Council mergers plans for Wales rejected

Public Service Minister Leighton Andrews has rejected all three of the plans for voluntary mergers put forward by local councils. The proposals would have seen six councils become three ahead of the scheme for compulsory mergers which Labour plan to introduce if the party wins the 2016 Assembly election. They were:

The bridge over the Clwyd, which separates Denbighshire and Conwy, Credit: ITV News
  • Bridgend to merge with the Vale of Glamorgan
  • Torfaen to merge with Blaenau Gwent
  • Conwy to merge with Denbighshire

The proposal from Bridgend and the Vale of Glamorgan broke guidelines that a new authority shouldn't cross health authority boundaries or include areas entitled to different levels of European aid.

The Torfaen-Blaenau Gwent merger was seen as partly an attempt to pre-empt a forced three-way merger combining both councils with Caerphilly.

Conwy and Denbighsire appeared to fit in with the Welsh Government's own thinking but the council leaders had made it clear that they would only go ahead if the costs of merger were fully funded by Cardiff Bay.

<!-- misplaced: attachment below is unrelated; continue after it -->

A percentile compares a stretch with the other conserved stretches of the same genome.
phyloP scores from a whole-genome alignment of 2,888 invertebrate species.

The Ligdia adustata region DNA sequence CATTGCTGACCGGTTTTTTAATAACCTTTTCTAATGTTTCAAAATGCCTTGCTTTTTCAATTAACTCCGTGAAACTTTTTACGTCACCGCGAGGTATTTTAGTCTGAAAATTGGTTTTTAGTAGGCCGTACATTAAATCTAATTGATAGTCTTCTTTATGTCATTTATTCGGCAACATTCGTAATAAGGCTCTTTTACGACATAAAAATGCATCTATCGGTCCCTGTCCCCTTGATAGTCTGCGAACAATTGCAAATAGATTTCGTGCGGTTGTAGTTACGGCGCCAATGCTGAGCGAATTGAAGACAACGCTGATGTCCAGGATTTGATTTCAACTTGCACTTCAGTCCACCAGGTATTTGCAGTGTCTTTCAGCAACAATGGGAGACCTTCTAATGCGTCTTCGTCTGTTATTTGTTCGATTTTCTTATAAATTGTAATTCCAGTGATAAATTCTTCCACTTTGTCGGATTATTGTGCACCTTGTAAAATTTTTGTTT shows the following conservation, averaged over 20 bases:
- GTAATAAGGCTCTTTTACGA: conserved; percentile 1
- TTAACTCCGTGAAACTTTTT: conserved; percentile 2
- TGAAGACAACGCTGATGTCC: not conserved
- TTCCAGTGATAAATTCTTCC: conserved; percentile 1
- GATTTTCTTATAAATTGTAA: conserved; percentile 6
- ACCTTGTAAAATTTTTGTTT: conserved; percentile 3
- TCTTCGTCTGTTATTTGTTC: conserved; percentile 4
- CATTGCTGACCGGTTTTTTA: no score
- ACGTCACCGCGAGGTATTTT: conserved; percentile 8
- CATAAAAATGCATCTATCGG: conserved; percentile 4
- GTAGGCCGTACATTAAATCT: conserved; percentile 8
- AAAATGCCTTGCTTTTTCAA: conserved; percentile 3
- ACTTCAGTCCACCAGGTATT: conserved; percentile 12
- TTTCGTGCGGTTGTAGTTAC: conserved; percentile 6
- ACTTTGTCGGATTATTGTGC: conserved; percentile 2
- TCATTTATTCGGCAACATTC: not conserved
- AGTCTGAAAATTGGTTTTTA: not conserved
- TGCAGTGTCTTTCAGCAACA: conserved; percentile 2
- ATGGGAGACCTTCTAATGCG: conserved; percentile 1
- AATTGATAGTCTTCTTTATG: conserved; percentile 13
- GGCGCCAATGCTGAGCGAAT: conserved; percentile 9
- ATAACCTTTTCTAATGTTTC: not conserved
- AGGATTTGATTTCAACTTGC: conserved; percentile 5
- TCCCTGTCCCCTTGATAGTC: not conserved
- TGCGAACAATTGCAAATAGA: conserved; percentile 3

I welcome the leadership shown by the political leaders of each of the authorities concerned and their willingness to help shape their futures. I understand that securing agreement from their prospective partner councils took a good deal of work and personal commitment.

I have considered each Expression of Interest carefully against the criteria set out in the Prospectus. I am disappointed to report that on the basis of this assessment I am not persuaded that any one of these Expressions of Interest sufficiently meets the criteria for moving ahead to prepare a full Voluntary Merger Proposal.

– Public Services Minister Leighton Andrews AM

There will now be a rethink on whether to go ahead with legislation that would have enabled voluntary mergers to take place.